Journal for April 30, 2023

This month spring has been slow and cool, with a few hot summery days and a few snowstorms.

We started the month with snow – a lovely bright spring snowstorm.  Snow looks different these days now that the sun is higher in the sky.


Pine Point


Snowy driveway through the wetland


A few days later enough snow had melted that we got our first spring walk up to Hidden Oaks Point.


Center Valley with the north-facing hills still snow covered.


Several warm days melted most of the snow away.


Spring moisture brings out new mushrooms and the colors in the lichens.


Crowded Parchment


Palomino Cup – (my best guess)


Mike got most of the spring mowing done early.  This is Hidden Oaks Point from below – one of his largest and steepest mowing projects.


We always try to get the mowing finished before the birds start their nests.  This year I’ve stumbled on 3 American Woodcock nests.  They make nests very early, directly on the ground.   They’re so well camouflaged that I don’t see them until the adult flies up right under my feet.


The beaver’s dam has dramatically slowed the flooding in our creek.  In other years the spring snowmelt meant churning brown water and at least a little flooding, but this year the water level went up and down just a few inches, and stayed clear and calm.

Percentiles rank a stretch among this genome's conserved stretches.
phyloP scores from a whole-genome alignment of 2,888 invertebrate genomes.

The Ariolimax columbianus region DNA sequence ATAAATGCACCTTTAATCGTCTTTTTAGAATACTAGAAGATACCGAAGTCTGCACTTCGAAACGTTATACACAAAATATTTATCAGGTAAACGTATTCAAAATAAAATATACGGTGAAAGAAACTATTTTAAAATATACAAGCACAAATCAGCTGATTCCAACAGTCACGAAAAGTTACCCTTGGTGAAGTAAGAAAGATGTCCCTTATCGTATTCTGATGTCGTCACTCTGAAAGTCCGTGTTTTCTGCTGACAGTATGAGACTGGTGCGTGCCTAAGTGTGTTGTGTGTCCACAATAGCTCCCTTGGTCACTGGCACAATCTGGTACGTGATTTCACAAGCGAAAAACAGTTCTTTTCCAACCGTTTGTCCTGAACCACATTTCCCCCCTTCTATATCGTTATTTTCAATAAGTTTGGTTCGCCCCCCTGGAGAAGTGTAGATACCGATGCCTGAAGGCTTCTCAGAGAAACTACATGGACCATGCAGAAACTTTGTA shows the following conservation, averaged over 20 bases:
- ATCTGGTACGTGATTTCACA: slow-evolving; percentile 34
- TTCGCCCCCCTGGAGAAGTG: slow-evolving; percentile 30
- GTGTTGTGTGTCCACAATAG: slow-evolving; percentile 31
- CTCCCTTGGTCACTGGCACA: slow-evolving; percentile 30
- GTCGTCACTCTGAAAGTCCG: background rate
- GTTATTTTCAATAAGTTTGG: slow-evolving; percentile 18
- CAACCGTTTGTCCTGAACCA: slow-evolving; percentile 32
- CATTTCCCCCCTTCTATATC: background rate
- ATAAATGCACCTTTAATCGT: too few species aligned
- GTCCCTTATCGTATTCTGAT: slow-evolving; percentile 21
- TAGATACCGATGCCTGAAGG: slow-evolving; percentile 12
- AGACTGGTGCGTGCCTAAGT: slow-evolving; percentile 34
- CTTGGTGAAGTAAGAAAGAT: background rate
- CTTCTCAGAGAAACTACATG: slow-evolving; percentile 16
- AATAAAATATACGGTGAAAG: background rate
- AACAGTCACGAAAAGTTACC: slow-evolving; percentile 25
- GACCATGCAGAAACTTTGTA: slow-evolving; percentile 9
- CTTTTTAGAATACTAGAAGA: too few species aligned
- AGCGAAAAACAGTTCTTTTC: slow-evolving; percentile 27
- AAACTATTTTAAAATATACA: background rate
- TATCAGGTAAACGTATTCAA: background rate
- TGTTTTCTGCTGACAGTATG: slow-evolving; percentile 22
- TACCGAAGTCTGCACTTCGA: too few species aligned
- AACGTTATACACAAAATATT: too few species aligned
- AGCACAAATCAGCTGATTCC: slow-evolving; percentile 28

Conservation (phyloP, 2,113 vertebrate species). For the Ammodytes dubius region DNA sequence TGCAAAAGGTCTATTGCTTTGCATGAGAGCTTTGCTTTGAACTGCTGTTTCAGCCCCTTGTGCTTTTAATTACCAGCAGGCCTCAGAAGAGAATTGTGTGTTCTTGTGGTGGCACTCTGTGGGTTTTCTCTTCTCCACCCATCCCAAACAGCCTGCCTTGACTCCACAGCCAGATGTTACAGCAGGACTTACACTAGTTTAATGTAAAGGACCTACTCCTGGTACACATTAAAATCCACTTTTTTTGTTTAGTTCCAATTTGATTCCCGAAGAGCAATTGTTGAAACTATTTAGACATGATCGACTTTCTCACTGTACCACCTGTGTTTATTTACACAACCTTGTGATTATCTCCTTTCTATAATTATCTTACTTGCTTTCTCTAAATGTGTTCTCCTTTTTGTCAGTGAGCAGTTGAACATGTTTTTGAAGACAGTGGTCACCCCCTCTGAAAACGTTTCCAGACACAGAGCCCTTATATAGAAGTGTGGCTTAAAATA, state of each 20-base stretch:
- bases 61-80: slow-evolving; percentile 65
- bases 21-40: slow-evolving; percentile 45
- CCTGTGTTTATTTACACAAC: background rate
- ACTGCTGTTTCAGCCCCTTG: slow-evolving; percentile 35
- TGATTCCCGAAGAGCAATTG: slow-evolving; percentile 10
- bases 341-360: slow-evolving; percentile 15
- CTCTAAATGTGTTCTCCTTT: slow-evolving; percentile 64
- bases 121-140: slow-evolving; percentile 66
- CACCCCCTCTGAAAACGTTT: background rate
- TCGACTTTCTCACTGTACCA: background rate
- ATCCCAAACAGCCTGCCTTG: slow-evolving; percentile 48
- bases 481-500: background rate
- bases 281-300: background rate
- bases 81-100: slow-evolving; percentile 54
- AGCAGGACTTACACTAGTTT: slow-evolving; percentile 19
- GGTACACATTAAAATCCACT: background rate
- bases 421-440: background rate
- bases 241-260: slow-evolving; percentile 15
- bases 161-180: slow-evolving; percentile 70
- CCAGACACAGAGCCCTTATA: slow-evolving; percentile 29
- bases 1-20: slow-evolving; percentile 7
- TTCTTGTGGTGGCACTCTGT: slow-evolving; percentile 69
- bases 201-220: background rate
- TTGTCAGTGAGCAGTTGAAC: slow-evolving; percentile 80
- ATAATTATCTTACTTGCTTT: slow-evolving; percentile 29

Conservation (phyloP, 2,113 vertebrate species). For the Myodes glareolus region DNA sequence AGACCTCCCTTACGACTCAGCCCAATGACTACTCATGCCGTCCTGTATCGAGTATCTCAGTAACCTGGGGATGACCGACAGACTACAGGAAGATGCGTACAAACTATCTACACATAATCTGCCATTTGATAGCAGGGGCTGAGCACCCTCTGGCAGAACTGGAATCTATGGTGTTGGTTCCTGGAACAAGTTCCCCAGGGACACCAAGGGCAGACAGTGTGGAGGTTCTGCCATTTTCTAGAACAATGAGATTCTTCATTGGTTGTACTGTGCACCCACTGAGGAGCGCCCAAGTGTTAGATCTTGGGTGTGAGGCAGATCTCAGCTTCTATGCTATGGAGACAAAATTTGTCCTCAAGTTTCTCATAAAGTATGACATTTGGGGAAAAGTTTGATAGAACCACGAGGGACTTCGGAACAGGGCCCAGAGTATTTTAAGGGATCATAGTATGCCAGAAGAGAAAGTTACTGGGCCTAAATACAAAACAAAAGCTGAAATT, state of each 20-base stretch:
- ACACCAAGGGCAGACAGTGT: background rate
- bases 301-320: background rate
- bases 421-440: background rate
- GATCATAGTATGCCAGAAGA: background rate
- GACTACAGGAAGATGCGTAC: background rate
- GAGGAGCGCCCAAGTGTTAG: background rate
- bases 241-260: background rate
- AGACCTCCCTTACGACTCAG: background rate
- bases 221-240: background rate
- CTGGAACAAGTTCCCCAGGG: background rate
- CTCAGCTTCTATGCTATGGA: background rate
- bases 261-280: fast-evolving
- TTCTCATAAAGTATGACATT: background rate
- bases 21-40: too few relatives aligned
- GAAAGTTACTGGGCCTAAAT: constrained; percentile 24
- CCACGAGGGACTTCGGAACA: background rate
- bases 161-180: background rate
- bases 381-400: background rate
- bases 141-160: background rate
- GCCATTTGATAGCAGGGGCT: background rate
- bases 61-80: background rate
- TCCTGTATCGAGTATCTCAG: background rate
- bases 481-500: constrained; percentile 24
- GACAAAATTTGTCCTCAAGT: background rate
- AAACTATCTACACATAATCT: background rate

We had a few very warm days – into the 80s (F) and overwintering butterflies came out of their winter hiding places.  This is a Compton Tortoiseshell.


The underside of its wings are much more camouflaged.


Willows are always the first trees to bloom.


On warm days the flowers buzz with insect activity.  Some of the insects are bees, some are nectaring flies.  This is a fly – called a Hover Fly, or Drone Fly.


Most of the insects I saw that day were queen bumblebees, gathering nectar and pollen to start their nests.  This is a Tricolored Bumblebee queen.

(To learn how to make your garden more welcoming to bees and other insects, check out this lovely article about ‘Soft Landings’ – an idea developed by Heather Holm and Leslie Pilgrim.)


Kule Region Forestry has been working on our Pine Point Savanna – clearing trees and brush.   On dry windy days they couldn’t burn up what they’d cut.


But this wet weather makes it safer to burn.  Now most of the slash is gone and it’s looking more and more like a savanna.


View down the valley from the savanna


I put up my moth lights on the least windy of the warm nights – April 11.   I saw more moths than I’ve ever seen that early in the year.


Most of the large moths were just two species.  Small Phigalia…


and Spring Cankerworm.  These are all males – females of both species are wingless and don’t come to my lights.


I found one early flower blooming – Bloodroot.


Then came more snow….


Willow leaves with snow


More willow leaves


Then a few days of melting and snow showers.


Snow showers and cold rain


Finally the landscape is turning green and flowers are blooming.

Sand Cress – usually the first flower I see


Small White Violets


Rue Anemones


Wood Anemone


And one small Pasqueflower


Today – the last day of April – there are more snow showers but still plenty of green.

Wetland willows


The small stream that follows the driveway